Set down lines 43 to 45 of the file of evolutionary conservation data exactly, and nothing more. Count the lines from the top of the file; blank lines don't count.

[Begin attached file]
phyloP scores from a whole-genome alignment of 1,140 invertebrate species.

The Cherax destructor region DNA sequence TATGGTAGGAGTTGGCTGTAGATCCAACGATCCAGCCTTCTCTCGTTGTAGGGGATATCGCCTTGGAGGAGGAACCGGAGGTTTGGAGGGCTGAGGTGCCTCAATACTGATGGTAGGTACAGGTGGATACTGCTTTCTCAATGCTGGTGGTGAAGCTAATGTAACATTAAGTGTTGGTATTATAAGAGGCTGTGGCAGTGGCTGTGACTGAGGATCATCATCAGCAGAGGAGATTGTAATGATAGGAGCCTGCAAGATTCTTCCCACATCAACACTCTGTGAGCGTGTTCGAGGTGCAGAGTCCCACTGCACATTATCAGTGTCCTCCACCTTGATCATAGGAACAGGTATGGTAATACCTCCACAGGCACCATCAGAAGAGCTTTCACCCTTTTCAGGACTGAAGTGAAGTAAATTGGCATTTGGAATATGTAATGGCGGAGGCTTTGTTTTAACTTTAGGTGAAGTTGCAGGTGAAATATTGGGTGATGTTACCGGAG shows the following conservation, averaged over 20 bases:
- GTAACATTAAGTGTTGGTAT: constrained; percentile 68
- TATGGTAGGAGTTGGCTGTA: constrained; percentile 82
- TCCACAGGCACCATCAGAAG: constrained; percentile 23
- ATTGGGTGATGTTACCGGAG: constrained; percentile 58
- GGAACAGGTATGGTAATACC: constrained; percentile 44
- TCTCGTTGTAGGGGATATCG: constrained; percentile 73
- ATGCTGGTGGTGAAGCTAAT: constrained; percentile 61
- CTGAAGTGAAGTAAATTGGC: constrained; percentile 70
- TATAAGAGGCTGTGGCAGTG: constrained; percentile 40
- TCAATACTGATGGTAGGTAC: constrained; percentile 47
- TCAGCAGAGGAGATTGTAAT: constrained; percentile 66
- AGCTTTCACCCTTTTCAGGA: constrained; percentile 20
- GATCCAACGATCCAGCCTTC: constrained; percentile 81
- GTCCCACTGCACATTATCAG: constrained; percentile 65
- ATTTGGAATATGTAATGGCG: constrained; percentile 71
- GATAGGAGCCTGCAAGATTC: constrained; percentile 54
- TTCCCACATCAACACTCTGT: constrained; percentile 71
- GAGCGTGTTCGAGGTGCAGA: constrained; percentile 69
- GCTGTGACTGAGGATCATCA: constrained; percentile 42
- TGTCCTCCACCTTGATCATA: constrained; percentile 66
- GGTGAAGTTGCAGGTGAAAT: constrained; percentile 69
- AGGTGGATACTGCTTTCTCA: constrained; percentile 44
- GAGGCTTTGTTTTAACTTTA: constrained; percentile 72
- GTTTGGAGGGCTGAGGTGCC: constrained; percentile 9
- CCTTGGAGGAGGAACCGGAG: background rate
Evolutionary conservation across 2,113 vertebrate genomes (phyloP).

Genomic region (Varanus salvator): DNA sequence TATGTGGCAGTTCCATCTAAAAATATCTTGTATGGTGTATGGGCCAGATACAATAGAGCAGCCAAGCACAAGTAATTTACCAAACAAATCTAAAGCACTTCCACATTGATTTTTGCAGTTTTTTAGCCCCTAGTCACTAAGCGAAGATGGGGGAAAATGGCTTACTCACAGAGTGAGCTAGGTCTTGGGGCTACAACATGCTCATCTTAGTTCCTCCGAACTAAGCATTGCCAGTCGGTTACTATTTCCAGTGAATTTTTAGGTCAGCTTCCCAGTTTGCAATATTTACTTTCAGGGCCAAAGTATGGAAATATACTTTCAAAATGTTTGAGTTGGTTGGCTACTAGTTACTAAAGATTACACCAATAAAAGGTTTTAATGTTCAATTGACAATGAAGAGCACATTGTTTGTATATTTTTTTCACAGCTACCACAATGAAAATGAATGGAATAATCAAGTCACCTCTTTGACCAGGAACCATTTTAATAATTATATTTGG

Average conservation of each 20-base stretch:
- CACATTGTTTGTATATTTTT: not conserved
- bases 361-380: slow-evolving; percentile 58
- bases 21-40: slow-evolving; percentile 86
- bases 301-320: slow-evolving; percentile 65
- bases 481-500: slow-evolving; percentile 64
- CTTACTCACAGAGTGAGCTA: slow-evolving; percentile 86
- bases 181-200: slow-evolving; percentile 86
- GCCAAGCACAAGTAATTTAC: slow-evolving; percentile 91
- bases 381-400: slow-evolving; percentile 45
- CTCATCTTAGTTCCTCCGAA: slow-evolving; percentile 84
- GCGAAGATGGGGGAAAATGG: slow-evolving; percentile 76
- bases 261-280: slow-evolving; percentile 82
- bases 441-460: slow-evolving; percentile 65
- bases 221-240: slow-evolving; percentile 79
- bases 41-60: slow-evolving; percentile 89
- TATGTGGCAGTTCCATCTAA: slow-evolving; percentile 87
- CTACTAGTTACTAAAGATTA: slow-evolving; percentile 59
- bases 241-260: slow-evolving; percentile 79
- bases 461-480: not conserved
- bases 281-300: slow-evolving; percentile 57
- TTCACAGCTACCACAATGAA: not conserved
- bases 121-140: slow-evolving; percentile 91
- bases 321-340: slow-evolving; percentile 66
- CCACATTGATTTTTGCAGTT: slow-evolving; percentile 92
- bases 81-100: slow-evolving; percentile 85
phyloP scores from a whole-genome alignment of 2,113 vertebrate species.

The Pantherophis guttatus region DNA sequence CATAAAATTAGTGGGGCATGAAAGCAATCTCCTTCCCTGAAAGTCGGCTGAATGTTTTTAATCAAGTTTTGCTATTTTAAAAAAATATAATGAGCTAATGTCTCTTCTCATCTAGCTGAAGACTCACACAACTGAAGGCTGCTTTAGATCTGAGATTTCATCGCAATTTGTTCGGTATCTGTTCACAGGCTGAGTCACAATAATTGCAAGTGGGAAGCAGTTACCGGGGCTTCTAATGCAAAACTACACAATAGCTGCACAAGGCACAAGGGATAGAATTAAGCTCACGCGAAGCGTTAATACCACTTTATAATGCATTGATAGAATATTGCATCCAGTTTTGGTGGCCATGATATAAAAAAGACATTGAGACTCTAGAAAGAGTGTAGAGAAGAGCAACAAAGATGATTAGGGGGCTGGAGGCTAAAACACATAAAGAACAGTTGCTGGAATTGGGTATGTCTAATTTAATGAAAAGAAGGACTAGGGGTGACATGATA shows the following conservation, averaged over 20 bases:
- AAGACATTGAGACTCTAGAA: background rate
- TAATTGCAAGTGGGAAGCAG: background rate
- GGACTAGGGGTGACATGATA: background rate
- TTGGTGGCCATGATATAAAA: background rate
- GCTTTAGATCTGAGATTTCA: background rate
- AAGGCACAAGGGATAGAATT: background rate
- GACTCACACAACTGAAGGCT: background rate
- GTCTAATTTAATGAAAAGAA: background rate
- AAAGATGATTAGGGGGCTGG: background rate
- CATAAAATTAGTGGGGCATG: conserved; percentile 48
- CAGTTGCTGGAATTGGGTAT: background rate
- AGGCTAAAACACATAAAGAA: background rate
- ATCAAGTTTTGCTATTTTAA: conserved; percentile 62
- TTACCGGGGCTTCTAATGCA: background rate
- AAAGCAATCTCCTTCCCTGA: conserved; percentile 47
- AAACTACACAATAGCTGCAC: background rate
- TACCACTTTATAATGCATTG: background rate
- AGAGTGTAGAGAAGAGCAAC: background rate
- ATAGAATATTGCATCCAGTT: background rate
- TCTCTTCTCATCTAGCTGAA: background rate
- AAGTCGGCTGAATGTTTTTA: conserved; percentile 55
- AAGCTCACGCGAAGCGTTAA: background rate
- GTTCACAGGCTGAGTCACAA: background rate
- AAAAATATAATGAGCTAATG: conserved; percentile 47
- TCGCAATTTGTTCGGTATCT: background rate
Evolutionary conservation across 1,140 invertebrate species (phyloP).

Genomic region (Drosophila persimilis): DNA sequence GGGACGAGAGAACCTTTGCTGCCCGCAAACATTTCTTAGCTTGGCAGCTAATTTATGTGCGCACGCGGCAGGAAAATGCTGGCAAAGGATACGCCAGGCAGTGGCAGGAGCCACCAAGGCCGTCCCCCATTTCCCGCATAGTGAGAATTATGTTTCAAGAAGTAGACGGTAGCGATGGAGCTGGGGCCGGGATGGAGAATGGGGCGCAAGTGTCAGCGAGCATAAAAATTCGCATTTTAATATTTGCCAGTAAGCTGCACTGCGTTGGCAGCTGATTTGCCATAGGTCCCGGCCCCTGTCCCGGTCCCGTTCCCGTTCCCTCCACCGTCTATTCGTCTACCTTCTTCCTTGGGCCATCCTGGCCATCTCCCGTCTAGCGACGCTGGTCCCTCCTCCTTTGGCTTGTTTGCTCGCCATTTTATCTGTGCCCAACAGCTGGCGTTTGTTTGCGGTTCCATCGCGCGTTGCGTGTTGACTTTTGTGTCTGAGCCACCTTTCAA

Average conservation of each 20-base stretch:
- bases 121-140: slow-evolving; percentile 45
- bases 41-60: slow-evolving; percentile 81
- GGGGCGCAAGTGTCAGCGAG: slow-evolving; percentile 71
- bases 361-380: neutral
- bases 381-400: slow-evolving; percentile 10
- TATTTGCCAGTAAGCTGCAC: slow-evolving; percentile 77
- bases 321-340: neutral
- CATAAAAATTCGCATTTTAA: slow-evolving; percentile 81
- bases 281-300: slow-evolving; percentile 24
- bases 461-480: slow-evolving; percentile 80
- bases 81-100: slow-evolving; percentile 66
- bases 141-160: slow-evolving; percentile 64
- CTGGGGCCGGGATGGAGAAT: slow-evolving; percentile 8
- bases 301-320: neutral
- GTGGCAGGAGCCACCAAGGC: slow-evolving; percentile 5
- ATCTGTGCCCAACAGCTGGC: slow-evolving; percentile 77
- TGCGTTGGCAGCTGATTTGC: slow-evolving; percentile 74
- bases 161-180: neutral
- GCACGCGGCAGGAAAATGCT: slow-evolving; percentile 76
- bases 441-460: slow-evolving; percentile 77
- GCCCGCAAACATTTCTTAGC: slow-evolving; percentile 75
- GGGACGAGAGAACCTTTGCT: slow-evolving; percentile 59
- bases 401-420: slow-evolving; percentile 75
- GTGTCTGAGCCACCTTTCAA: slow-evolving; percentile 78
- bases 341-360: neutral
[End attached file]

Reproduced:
- bases 441-460: slow-evolving; percentile 65
- bases 221-240: slow-evolving; percentile 79
- bases 41-60: slow-evolving; percentile 89